Rising prices, the world recovering from a pandemic, and the need for human contact after a long time of isolation are driving factors for today’s financial experiences. Individuals are rethinking their economic strategies, and some people are giving up nice-to-have services that are not urgently needed. For example, 600,000 Netflix subscribers in North America canceled following the price hike in January 2022.
How does customer experience in financial services look in the future? We asked this question to Rachel Armstrong, Globant’s Design Studio Partner in the UK. She has over 20 years of experience helping leading brands develop personalized customer experiences and breakthrough solutions with strategic thinking.
Here is our conversation:
What do we need to consider today to develop inclusive experiences? How can we build a more inclusive financial world?
Companies must start with customers’ pain points and how they correspond to the product or service they are building. It’s important to mention that inclusivity is not only about the segmentation of your target audience. Today, companies need to think more about the mindset and how it shapes people’s needs. For example, some people in their 30s have already purchased two houses. In contrast, someone in their 40s might have never owned a home. Inclusive experiences go beyond demographics and age.
Talking to customers of all ages, wealth, locations, and religions are also vital. For instance, Islamic finance runs on a different principle, and its community has different needs regarding interest-driven products.
Of course, the journey begins at home. If your company isn’t driving inclusivity internally, you won’t be able to build customer experiences that are accessible to all.
What is the role of optichannel experiences in financial customer experiences?
I believe it’s important to clarify what optichannel, which combines “optimal” and “channel” experiences mean. You have probably heard of omnichannel experiences, which consist of having all channels available so customers can easily hop from one to the other, depending on their preferences.
Optichannel optimizes the channel depending on an individual’s specific problem or need. For example, if I encounter an issue regarding my credit card, the channel that will provide me with an effective solution is a phone call rather than an email or talking with a chatbot. An optichannel approach aims to support a customer journey based on the channel that best suits their needs.
In a nutshell, optichannel is less about a choice that I make as an individual and more about the optimal channel at that specific time.
What is the one thing that makes a difference when building customer journeys in financial services?
Customer journeys are not only about mapping how and where the digital tools will play a role in the user experience. They are also about knowing what the customer is feeling, their frustrations, goals, and expectations. In finances, companies need to be aware that money is closely related to mental health. If someone is suffering from financial constraints, it can affect several parts of their lives, including their emotional balance.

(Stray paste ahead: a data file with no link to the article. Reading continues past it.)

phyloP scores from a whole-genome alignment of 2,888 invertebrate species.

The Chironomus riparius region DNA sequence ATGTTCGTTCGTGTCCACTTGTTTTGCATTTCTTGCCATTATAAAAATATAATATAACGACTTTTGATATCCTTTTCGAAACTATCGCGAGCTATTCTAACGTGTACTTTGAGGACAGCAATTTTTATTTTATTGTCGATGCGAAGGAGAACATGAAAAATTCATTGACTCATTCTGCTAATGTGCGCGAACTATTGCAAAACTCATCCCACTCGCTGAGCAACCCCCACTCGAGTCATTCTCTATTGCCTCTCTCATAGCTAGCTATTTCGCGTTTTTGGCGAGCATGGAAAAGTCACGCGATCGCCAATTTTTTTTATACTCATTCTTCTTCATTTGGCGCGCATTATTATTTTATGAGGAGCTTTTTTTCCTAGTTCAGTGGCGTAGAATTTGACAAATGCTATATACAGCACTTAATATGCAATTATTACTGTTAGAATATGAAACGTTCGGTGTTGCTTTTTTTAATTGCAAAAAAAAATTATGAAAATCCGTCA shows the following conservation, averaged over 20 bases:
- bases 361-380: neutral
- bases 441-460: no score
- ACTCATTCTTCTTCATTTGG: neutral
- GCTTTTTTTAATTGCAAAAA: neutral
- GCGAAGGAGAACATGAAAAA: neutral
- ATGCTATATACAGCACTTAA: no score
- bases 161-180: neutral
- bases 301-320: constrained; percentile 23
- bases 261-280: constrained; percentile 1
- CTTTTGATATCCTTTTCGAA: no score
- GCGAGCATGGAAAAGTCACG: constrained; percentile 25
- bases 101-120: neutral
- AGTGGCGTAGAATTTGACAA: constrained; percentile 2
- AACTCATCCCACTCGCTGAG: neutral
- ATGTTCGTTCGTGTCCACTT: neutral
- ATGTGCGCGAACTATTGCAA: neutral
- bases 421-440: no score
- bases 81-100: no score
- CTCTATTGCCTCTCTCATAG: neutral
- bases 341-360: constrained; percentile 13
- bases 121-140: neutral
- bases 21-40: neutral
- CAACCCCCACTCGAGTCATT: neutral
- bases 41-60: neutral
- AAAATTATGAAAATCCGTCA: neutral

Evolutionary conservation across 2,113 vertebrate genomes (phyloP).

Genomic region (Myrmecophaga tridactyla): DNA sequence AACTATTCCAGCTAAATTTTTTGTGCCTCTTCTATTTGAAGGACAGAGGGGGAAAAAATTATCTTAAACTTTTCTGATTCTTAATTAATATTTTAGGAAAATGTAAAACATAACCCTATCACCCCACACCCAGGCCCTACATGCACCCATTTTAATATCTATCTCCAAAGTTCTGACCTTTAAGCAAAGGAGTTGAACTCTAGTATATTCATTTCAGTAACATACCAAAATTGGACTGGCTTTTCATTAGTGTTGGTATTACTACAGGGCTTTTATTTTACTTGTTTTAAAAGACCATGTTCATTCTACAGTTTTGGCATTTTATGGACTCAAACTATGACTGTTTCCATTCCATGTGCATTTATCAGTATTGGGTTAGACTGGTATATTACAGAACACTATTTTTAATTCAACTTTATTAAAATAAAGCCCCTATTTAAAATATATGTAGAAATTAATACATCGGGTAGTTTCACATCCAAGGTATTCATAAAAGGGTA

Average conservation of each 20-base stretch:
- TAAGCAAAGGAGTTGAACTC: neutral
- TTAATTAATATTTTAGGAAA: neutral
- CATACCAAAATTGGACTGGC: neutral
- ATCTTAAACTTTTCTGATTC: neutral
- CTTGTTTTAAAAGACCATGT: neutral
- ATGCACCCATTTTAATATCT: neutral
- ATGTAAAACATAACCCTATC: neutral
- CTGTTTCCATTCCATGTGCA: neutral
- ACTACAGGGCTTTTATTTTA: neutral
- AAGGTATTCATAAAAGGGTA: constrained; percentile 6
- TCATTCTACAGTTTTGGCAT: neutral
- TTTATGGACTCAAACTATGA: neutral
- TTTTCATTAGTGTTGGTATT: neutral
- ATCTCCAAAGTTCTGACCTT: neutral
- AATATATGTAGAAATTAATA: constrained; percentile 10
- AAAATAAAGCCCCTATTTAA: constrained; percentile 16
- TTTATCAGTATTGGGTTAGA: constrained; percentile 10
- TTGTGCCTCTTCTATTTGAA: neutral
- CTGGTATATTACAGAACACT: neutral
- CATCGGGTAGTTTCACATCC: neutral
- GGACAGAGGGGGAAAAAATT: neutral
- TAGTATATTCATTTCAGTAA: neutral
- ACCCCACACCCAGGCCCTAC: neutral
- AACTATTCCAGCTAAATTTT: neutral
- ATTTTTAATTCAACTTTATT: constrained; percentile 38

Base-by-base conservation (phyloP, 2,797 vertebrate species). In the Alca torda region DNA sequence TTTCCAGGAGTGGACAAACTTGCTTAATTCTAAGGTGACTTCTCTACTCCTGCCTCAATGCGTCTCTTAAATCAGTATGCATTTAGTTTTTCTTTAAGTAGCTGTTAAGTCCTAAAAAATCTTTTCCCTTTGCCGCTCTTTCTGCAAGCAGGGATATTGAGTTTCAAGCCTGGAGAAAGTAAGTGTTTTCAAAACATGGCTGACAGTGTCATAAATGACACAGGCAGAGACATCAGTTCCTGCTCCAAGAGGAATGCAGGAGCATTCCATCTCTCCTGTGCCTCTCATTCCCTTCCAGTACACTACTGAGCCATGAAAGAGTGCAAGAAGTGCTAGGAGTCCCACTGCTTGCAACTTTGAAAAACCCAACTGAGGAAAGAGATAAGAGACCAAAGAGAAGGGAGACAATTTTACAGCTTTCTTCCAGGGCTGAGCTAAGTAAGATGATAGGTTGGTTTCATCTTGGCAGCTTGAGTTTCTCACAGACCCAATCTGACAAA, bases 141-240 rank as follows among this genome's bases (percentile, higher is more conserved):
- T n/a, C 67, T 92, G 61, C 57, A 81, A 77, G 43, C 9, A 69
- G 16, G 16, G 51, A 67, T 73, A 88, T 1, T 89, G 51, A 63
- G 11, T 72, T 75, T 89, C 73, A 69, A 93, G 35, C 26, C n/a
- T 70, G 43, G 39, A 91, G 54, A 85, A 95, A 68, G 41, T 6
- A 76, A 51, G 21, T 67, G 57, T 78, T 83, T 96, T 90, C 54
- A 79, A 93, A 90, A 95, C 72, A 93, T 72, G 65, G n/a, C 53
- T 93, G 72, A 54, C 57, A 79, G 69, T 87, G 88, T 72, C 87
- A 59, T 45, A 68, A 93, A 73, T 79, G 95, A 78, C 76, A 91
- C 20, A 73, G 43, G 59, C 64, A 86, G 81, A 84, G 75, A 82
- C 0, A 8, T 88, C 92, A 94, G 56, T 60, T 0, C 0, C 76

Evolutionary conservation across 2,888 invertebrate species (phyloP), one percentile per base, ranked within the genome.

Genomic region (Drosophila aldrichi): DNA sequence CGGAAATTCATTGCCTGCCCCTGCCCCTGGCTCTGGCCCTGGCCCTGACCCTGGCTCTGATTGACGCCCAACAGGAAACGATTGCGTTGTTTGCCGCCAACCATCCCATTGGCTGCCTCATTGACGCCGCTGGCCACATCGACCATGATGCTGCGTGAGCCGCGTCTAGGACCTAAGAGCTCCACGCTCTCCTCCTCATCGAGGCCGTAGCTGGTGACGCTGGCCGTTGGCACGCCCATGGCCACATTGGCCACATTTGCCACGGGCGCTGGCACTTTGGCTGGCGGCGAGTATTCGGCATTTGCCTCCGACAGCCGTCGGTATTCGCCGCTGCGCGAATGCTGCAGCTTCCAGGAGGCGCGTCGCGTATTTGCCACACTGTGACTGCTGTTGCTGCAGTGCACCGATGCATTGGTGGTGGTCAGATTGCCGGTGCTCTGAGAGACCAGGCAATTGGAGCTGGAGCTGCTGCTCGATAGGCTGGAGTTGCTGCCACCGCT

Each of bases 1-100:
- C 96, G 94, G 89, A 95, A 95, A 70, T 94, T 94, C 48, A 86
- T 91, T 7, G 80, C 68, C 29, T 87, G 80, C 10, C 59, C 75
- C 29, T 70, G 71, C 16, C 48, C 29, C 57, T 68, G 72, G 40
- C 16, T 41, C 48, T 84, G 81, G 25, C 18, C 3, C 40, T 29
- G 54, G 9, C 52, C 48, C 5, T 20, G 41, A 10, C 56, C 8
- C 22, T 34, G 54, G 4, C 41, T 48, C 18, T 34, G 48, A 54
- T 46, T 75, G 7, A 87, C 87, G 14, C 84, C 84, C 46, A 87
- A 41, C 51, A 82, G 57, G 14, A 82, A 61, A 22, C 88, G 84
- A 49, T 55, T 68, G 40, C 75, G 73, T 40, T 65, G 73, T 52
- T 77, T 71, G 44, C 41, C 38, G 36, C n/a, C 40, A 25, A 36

For instance, some people might not want to talk with a chatbot, especially if they need to discuss how to get a mortgage to buy a house, which is a significant investment. That big decision needs human interaction.
Money is emotional; people think about money all the time. I have worked with several banks, and when you speak to people, they check their accounts 2 or 3 times a day. It makes them feel connected with their money. However, if you think about financial companies, their brands are institutional and cold. Banks, in general, are not very approachable. When you walk into a bank, the atmosphere feels tense and, in most cases, misses the human touch.
The emotional aspect of finances is crucial when banks create marketing strategies. For instance, don’t bombard a user with loan offerings if they just called you because they are worried about their bills. Banks need to offer customers the right services at the right time, not because users can have them but because they need them.
Another critical point in building effective financial services is to find a balance between establishing a closer relationship with the customer and providing security. In other words, don’t be too much of a friend with customers because they still need you to be professional to advise them on financial and legal matters.
If you think about it, it is quite complex. Building trust while providing a human touch bearing in mind the emotional side of money, almost requires banks to build a personality, know when and where to use digital tools, and build a more humanized experience.
Financial services: win trust with the right amount of human touch and digitalization
EY’s 2021 NextWave Financial Services Survey showed that consumers aged 65 and over are the only age demographic that trusts traditional banks more than fintechs. What does this mean for financial institutions? How can they rebuild trust and target customers’ needs? Digital transformation is critical in the process. But it is a process that cannot be done only once. It’s an evolution. It helps you understand the future of your technology, customer, and business and how all of that comes together to make that transformation happen.
“Don’t annoy me,” says Doug Brown, president of NCR, is the message consumers send to their banks. This means that reshaping financial customer experiences will involve building a thorough digital strategy while considering the emotional aspect of finances and how the customers’ background plays a role in their relationship with money.
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